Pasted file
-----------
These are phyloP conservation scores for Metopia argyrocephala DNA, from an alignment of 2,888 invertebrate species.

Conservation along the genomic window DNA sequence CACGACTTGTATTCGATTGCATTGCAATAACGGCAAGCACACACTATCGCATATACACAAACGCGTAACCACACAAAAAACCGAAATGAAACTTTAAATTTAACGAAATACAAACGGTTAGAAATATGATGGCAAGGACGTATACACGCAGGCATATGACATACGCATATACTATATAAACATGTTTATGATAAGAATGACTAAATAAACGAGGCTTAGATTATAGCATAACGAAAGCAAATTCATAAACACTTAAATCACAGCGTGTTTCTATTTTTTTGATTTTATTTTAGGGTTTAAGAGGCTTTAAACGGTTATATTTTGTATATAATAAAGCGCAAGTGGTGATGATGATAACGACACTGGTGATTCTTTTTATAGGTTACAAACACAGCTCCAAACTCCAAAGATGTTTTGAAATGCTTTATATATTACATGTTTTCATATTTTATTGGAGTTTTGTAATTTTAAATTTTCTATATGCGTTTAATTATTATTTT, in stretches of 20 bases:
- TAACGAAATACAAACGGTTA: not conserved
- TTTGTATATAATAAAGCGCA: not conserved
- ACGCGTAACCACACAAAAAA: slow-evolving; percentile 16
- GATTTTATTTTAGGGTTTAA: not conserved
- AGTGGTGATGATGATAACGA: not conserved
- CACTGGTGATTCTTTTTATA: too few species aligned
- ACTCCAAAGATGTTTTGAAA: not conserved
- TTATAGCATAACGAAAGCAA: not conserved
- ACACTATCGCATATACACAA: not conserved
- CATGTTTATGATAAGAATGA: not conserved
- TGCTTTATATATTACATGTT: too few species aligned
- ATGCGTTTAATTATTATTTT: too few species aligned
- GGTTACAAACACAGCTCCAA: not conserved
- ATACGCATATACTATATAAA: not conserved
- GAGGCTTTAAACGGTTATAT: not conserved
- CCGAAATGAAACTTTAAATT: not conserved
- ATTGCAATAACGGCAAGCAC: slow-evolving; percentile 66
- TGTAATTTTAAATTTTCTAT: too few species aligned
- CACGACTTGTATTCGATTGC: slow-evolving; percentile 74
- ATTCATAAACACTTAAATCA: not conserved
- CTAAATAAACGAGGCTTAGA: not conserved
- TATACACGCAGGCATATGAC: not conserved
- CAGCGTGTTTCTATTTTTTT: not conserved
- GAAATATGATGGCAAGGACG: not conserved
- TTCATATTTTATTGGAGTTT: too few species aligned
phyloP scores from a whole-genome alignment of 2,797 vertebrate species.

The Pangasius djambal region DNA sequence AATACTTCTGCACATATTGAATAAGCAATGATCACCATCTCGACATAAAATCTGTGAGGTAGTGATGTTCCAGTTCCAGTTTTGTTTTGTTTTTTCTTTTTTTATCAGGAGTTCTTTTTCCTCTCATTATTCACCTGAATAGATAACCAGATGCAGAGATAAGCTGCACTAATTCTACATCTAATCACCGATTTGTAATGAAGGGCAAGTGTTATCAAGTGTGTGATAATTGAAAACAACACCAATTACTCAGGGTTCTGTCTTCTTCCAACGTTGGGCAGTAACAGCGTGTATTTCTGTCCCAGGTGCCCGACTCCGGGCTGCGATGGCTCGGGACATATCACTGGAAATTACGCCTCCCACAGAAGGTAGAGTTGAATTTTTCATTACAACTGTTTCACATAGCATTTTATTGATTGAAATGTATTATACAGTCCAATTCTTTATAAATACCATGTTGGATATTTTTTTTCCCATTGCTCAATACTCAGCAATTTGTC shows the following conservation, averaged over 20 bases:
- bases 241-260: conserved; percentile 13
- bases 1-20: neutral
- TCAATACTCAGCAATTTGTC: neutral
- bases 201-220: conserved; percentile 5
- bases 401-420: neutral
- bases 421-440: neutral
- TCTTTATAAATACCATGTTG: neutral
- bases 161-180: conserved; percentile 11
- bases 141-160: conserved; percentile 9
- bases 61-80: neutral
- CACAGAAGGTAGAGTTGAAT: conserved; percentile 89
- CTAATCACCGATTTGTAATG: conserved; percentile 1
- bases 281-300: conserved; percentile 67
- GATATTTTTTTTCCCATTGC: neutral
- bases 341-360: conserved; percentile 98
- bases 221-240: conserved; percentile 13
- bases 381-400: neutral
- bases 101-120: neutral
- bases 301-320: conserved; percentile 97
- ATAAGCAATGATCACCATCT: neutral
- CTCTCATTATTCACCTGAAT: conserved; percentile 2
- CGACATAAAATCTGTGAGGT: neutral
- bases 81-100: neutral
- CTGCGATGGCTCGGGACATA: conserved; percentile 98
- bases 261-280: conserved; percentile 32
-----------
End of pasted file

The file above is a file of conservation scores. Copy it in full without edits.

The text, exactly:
These are phyloP conservation scores for Metopia argyrocephala DNA, from an alignment of 2,888 invertebrate species.

Conservation along the genomic window DNA sequence CACGACTTGTATTCGATTGCATTGCAATAACGGCAAGCACACACTATCGCATATACACAAACGCGTAACCACACAAAAAACCGAAATGAAACTTTAAATTTAACGAAATACAAACGGTTAGAAATATGATGGCAAGGACGTATACACGCAGGCATATGACATACGCATATACTATATAAACATGTTTATGATAAGAATGACTAAATAAACGAGGCTTAGATTATAGCATAACGAAAGCAAATTCATAAACACTTAAATCACAGCGTGTTTCTATTTTTTTGATTTTATTTTAGGGTTTAAGAGGCTTTAAACGGTTATATTTTGTATATAATAAAGCGCAAGTGGTGATGATGATAACGACACTGGTGATTCTTTTTATAGGTTACAAACACAGCTCCAAACTCCAAAGATGTTTTGAAATGCTTTATATATTACATGTTTTCATATTTTATTGGAGTTTTGTAATTTTAAATTTTCTATATGCGTTTAATTATTATTTT, in stretches of 20 bases:
- TAACGAAATACAAACGGTTA: not conserved
- TTTGTATATAATAAAGCGCA: not conserved
- ACGCGTAACCACACAAAAAA: slow-evolving; percentile 16
- GATTTTATTTTAGGGTTTAA: not conserved
- AGTGGTGATGATGATAACGA: not conserved
- CACTGGTGATTCTTTTTATA: too few species aligned
- ACTCCAAAGATGTTTTGAAA: not conserved
- TTATAGCATAACGAAAGCAA: not conserved
- ACACTATCGCATATACACAA: not conserved
- CATGTTTATGATAAGAATGA: not conserved
- TGCTTTATATATTACATGTT: too few species aligned
- ATGCGTTTAATTATTATTTT: too few species aligned
- GGTTACAAACACAGCTCCAA: not conserved
- ATACGCATATACTATATAAA: not conserved
- GAGGCTTTAAACGGTTATAT: not conserved
- CCGAAATGAAACTTTAAATT: not conserved
- ATTGCAATAACGGCAAGCAC: slow-evolving; percentile 66
- TGTAATTTTAAATTTTCTAT: too few species aligned
- CACGACTTGTATTCGATTGC: slow-evolving; percentile 74
- ATTCATAAACACTTAAATCA: not conserved
- CTAAATAAACGAGGCTTAGA: not conserved
- TATACACGCAGGCATATGAC: not conserved
- CAGCGTGTTTCTATTTTTTT: not conserved
- GAAATATGATGGCAAGGACG: not conserved
- TTCATATTTTATTGGAGTTT: too few species aligned
phyloP scores from a whole-genome alignment of 2,797 vertebrate species.

The Pangasius djambal region DNA sequence AATACTTCTGCACATATTGAATAAGCAATGATCACCATCTCGACATAAAATCTGTGAGGTAGTGATGTTCCAGTTCCAGTTTTGTTTTGTTTTTTCTTTTTTTATCAGGAGTTCTTTTTCCTCTCATTATTCACCTGAATAGATAACCAGATGCAGAGATAAGCTGCACTAATTCTACATCTAATCACCGATTTGTAATGAAGGGCAAGTGTTATCAAGTGTGTGATAATTGAAAACAACACCAATTACTCAGGGTTCTGTCTTCTTCCAACGTTGGGCAGTAACAGCGTGTATTTCTGTCCCAGGTGCCCGACTCCGGGCTGCGATGGCTCGGGACATATCACTGGAAATTACGCCTCCCACAGAAGGTAGAGTTGAATTTTTCATTACAACTGTTTCACATAGCATTTTATTGATTGAAATGTATTATACAGTCCAATTCTTTATAAATACCATGTTGGATATTTTTTTTCCCATTGCTCAATACTCAGCAATTTGTC shows the following conservation, averaged over 20 bases:
- bases 241-260: conserved; percentile 13
- bases 1-20: neutral
- TCAATACTCAGCAATTTGTC: neutral
- bases 201-220: conserved; percentile 5
- bases 401-420: neutral
- bases 421-440: neutral
- TCTTTATAAATACCATGTTG: neutral
- bases 161-180: conserved; percentile 11
- bases 141-160: conserved; percentile 9
- bases 61-80: neutral
- CACAGAAGGTAGAGTTGAAT: conserved; percentile 89
- CTAATCACCGATTTGTAATG: conserved; percentile 1
- bases 281-300: conserved; percentile 67
- GATATTTTTTTTCCCATTGC: neutral
- bases 341-360: conserved; percentile 98
- bases 221-240: conserved; percentile 13
- bases 381-400: neutral
- bases 101-120: neutral
- bases 301-320: conserved; percentile 97
- ATAAGCAATGATCACCATCT: neutral
- CTCTCATTATTCACCTGAAT: conserved; percentile 2
- CGACATAAAATCTGTGAGGT: neutral
- bases 81-100: neutral
- CTGCGATGGCTCGGGACATA: conserved; percentile 98
- bases 261-280: conserved; percentile 32